Oil prices continued their overall descent for a third day on Wednesday following a surprise rise in US crude oil inventories and US president Donald Trump threatening to undermine his nation’s highly-anticipated second COVID-19 relief bill.
Oil markets are also still facing pressure from the novel coronavirus strain that has hit the UK, leading many countries around the world to close its borders to the country, further undermining gasoline-powered air and car travel.
Coronavirus cases are also continuing to surge in the US, with more than a million new cases reported in six days, leading to warnings by US lawmakers for citizens to avoid Christmas travel, which will further dampen fuel demand.
“The repricing of the COVID-19 reality in the world continued unabated in oil markets overnight, with US API Crude Inventories showing a surprise climb, and adding to the gloom,” said Jeffrey Halley, senior market analyst at Asia Pacific OANDA.
Brent crude fell through $50.00 a barrel on Tuesday, finishing 2% lower at $49.80. West Texas Intermediate (WTI) was also lower by 2.25% to $46.75 a barrel.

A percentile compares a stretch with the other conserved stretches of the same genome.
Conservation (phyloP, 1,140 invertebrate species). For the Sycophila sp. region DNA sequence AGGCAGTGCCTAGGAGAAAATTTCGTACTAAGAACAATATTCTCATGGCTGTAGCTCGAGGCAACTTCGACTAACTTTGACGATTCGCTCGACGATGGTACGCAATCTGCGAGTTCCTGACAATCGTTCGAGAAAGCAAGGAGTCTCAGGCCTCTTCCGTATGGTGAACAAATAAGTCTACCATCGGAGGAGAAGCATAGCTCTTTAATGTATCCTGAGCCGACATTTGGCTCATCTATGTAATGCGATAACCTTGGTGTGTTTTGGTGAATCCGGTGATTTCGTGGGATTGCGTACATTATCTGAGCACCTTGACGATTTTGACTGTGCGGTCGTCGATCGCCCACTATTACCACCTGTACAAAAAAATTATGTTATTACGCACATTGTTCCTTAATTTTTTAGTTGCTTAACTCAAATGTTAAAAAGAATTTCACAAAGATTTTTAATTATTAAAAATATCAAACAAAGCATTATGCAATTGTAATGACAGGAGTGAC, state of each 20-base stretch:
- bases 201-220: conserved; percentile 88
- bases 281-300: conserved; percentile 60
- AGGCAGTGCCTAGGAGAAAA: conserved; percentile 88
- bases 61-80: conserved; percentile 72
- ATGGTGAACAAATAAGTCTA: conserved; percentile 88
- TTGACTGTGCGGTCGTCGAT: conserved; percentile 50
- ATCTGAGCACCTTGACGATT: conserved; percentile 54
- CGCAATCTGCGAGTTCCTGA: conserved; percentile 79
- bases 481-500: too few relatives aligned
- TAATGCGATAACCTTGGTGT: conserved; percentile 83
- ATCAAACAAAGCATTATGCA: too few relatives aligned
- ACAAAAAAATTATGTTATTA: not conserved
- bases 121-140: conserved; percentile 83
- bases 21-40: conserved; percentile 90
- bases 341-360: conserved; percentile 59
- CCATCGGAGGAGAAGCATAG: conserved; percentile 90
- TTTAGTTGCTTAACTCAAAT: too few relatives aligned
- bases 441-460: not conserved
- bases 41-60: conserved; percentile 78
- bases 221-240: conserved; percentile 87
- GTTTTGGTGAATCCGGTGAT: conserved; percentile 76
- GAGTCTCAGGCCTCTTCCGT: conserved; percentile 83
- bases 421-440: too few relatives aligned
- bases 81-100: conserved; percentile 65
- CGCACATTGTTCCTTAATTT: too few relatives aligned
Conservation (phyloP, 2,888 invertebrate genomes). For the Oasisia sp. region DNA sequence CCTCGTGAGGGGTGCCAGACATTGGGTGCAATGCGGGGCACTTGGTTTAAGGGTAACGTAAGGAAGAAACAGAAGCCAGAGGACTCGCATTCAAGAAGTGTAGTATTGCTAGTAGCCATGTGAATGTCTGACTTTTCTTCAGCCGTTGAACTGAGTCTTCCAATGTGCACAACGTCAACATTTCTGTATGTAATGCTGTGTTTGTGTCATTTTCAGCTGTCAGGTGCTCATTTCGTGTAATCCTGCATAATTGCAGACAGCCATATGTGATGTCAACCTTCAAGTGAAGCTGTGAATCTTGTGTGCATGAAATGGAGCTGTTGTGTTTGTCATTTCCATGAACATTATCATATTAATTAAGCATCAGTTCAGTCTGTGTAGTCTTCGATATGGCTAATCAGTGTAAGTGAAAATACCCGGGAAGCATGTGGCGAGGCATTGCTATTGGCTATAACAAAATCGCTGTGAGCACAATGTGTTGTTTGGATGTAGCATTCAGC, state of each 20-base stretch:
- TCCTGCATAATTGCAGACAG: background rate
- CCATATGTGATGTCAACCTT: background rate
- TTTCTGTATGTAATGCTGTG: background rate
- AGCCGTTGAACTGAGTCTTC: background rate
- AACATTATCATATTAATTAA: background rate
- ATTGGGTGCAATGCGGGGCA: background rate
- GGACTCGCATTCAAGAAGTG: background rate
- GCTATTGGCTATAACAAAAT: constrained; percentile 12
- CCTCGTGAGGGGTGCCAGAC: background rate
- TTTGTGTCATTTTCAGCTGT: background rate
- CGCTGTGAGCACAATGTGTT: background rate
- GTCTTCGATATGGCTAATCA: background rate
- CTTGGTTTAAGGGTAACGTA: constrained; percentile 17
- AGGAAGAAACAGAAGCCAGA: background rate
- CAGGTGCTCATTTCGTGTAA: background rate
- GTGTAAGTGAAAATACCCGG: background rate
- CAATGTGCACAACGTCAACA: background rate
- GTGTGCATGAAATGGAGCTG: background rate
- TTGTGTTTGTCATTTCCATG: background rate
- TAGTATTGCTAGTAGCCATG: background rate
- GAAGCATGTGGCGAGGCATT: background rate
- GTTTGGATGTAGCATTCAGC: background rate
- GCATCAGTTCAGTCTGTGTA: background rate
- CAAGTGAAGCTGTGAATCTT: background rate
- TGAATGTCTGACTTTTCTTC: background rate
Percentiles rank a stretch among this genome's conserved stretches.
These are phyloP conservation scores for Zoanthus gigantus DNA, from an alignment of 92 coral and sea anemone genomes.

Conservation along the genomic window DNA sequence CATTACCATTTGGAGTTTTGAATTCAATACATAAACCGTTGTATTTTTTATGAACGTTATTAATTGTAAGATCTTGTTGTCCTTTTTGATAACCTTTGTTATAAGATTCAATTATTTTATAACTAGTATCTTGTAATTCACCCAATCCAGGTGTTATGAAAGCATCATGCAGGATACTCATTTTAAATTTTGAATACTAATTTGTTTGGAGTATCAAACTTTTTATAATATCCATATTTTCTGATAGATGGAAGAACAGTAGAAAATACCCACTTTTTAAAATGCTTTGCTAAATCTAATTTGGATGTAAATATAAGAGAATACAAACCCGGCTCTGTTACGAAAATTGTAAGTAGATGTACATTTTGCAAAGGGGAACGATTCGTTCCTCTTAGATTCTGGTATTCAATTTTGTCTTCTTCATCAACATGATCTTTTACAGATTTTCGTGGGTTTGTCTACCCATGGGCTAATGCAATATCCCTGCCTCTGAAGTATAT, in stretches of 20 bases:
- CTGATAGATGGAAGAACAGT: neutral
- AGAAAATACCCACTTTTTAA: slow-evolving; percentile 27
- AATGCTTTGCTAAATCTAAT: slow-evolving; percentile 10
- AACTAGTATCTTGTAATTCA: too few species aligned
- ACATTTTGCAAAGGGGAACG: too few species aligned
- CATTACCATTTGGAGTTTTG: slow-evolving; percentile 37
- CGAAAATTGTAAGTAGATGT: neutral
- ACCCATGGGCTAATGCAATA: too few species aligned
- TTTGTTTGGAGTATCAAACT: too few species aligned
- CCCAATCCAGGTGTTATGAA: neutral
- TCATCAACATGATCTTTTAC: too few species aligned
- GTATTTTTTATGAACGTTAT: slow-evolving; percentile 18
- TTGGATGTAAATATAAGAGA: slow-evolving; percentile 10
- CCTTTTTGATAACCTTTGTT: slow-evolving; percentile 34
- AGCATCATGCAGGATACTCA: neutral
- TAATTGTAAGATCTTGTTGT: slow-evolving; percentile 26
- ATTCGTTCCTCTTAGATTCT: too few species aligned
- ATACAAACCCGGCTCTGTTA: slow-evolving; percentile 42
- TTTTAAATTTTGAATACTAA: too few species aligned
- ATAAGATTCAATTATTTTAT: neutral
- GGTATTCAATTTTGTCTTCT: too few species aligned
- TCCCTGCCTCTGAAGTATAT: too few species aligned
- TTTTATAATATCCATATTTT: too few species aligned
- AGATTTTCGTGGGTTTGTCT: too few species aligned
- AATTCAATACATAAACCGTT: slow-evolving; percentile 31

The American Petroleum Institute (API) reported on Tuesday that US crude inventories rose by 2.7 million barrels in the week to 18 December. Analysts were expecting a draw of 3.2 million barrels.
Given the border closures precipitated by the new COVID strain in the UK, travel disruption is further putting pressure on prices.
Ravindra Rao, vice president of commodities at Kotak Securities said: “Sometime earlier, the expectation was that the virus threat was subsiding, and demand was slowly and slightly moving higher” but with the advent of a new strain, “the market is purely operating on sentiment right now that it is going to create more restrictions.”
Months of debate by Republican and Democratic lawmakers on a COVID-19 relief bill could also potentially have been roiled by US president Trump’s statements on the relief provisions.
In a video posted on Twitter, US president Trump said the stimulus bill was “a disgrace” and that he wanted to increase the “ridiculously low” $600 checks for individuals to $2,000.
After falling drastically in April in the wake of the coronavirus pandemic, oil prices partially rebounded following a consensus decision among the Organisation of the Petroleum Exporting Countries (OPEC) and its partners to reduce production. The group agreed to cut production by 9.7 million barrels per day (mb/d), almost 10% of global oil supply.
Even before the announcement of the new COVID-19 strain, the International Energy Agency (IEA) predicted oil consumption would be permanently impacted by the pandemic. With jet fuel accounting for two-thirds of oil consumption by transport means, it is predicted to be “well below its pre-pandemic trend.”
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